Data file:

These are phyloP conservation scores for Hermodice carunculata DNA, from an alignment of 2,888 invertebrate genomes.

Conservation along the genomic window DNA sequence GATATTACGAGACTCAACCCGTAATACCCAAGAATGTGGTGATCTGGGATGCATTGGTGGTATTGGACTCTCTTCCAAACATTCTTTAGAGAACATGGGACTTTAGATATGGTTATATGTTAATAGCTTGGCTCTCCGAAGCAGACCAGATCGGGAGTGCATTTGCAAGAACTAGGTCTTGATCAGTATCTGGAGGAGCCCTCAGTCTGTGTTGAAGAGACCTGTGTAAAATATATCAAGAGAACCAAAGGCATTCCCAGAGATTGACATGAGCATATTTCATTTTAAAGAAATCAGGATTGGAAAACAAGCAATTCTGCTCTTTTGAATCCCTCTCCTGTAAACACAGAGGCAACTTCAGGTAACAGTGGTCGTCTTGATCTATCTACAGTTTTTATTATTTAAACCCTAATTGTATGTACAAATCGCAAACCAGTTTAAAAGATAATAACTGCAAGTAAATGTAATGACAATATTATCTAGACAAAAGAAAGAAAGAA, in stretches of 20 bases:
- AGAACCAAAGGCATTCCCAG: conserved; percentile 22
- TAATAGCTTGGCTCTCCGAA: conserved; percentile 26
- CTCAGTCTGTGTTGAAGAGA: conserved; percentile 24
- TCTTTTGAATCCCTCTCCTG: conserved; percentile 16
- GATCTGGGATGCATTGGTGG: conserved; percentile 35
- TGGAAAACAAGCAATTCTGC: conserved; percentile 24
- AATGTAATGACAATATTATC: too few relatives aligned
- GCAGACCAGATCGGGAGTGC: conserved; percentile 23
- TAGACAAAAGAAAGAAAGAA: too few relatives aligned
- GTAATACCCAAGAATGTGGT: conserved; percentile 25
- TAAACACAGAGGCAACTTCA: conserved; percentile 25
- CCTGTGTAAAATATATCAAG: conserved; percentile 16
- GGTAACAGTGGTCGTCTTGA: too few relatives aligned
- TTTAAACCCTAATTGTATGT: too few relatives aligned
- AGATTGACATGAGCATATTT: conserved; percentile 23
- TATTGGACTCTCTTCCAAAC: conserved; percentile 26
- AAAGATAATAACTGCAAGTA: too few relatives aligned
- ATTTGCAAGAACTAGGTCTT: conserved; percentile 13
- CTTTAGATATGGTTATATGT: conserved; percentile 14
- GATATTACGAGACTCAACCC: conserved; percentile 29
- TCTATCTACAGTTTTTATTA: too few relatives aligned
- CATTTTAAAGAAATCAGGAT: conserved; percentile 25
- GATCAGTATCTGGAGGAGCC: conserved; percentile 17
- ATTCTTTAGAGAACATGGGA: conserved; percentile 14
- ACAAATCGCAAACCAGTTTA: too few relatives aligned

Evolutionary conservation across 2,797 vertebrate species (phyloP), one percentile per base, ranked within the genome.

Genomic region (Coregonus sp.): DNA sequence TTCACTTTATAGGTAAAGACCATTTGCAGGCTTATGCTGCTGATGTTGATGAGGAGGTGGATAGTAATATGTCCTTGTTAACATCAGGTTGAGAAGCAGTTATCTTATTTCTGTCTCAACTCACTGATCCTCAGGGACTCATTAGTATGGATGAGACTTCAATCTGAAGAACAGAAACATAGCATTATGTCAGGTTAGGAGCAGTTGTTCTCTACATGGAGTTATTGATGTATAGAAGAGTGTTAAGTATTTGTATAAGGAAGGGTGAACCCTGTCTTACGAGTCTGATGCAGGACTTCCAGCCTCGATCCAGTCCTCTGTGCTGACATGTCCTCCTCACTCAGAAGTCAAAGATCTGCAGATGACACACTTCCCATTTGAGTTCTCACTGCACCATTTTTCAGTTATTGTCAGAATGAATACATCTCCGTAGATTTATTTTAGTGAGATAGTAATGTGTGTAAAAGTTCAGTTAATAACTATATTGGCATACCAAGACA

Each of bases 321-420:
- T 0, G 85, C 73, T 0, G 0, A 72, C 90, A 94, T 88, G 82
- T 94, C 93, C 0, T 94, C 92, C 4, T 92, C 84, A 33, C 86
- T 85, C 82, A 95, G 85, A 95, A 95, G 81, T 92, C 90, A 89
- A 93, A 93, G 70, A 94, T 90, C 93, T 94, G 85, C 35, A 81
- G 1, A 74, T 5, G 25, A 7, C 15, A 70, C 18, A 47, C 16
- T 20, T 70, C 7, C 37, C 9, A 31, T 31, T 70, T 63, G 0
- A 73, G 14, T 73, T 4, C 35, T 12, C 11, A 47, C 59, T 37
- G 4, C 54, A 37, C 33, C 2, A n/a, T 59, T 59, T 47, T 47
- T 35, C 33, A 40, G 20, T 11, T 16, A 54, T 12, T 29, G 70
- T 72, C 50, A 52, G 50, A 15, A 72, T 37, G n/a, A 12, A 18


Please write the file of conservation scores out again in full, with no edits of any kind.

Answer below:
These are phyloP conservation scores for Hermodice carunculata DNA, from an alignment of 2,888 invertebrate genomes.

Conservation along the genomic window DNA sequence GATATTACGAGACTCAACCCGTAATACCCAAGAATGTGGTGATCTGGGATGCATTGGTGGTATTGGACTCTCTTCCAAACATTCTTTAGAGAACATGGGACTTTAGATATGGTTATATGTTAATAGCTTGGCTCTCCGAAGCAGACCAGATCGGGAGTGCATTTGCAAGAACTAGGTCTTGATCAGTATCTGGAGGAGCCCTCAGTCTGTGTTGAAGAGACCTGTGTAAAATATATCAAGAGAACCAAAGGCATTCCCAGAGATTGACATGAGCATATTTCATTTTAAAGAAATCAGGATTGGAAAACAAGCAATTCTGCTCTTTTGAATCCCTCTCCTGTAAACACAGAGGCAACTTCAGGTAACAGTGGTCGTCTTGATCTATCTACAGTTTTTATTATTTAAACCCTAATTGTATGTACAAATCGCAAACCAGTTTAAAAGATAATAACTGCAAGTAAATGTAATGACAATATTATCTAGACAAAAGAAAGAAAGAA, in stretches of 20 bases:
- AGAACCAAAGGCATTCCCAG: conserved; percentile 22
- TAATAGCTTGGCTCTCCGAA: conserved; percentile 26
- CTCAGTCTGTGTTGAAGAGA: conserved; percentile 24
- TCTTTTGAATCCCTCTCCTG: conserved; percentile 16
- GATCTGGGATGCATTGGTGG: conserved; percentile 35
- TGGAAAACAAGCAATTCTGC: conserved; percentile 24
- AATGTAATGACAATATTATC: too few relatives aligned
- GCAGACCAGATCGGGAGTGC: conserved; percentile 23
- TAGACAAAAGAAAGAAAGAA: too few relatives aligned
- GTAATACCCAAGAATGTGGT: conserved; percentile 25
- TAAACACAGAGGCAACTTCA: conserved; percentile 25
- CCTGTGTAAAATATATCAAG: conserved; percentile 16
- GGTAACAGTGGTCGTCTTGA: too few relatives aligned
- TTTAAACCCTAATTGTATGT: too few relatives aligned
- AGATTGACATGAGCATATTT: conserved; percentile 23
- TATTGGACTCTCTTCCAAAC: conserved; percentile 26
- AAAGATAATAACTGCAAGTA: too few relatives aligned
- ATTTGCAAGAACTAGGTCTT: conserved; percentile 13
- CTTTAGATATGGTTATATGT: conserved; percentile 14
- GATATTACGAGACTCAACCC: conserved; percentile 29
- TCTATCTACAGTTTTTATTA: too few relatives aligned
- CATTTTAAAGAAATCAGGAT: conserved; percentile 25
- GATCAGTATCTGGAGGAGCC: conserved; percentile 17
- ATTCTTTAGAGAACATGGGA: conserved; percentile 14
- ACAAATCGCAAACCAGTTTA: too few relatives aligned

Evolutionary conservation across 2,797 vertebrate species (phyloP), one percentile per base, ranked within the genome.

Genomic region (Coregonus sp.): DNA sequence TTCACTTTATAGGTAAAGACCATTTGCAGGCTTATGCTGCTGATGTTGATGAGGAGGTGGATAGTAATATGTCCTTGTTAACATCAGGTTGAGAAGCAGTTATCTTATTTCTGTCTCAACTCACTGATCCTCAGGGACTCATTAGTATGGATGAGACTTCAATCTGAAGAACAGAAACATAGCATTATGTCAGGTTAGGAGCAGTTGTTCTCTACATGGAGTTATTGATGTATAGAAGAGTGTTAAGTATTTGTATAAGGAAGGGTGAACCCTGTCTTACGAGTCTGATGCAGGACTTCCAGCCTCGATCCAGTCCTCTGTGCTGACATGTCCTCCTCACTCAGAAGTCAAAGATCTGCAGATGACACACTTCCCATTTGAGTTCTCACTGCACCATTTTTCAGTTATTGTCAGAATGAATACATCTCCGTAGATTTATTTTAGTGAGATAGTAATGTGTGTAAAAGTTCAGTTAATAACTATATTGGCATACCAAGACA

Each of bases 321-420:
- T 0, G 85, C 73, T 0, G 0, A 72, C 90, A 94, T 88, G 82
- T 94, C 93, C 0, T 94, C 92, C 4, T 92, C 84, A 33, C 86
- T 85, C 82, A 95, G 85, A 95, A 95, G 81, T 92, C 90, A 89
- A 93, A 93, G 70, A 94, T 90, C 93, T 94, G 85, C 35, A 81
- G 1, A 74, T 5, G 25, A 7, C 15, A 70, C 18, A 47, C 16
- T 20, T 70, C 7, C 37, C 9, A 31, T 31, T 70, T 63, G 0
- A 73, G 14, T 73, T 4, C 35, T 12, C 11, A 47, C 59, T 37
- G 4, C 54, A 37, C 33, C 2, A n/a, T 59, T 59, T 47, T 47
- T 35, C 33, A 40, G 20, T 11, T 16, A 54, T 12, T 29, G 70
- T 72, C 50, A 52, G 50, A 15, A 72, T 37, G n/a, A 12, A 18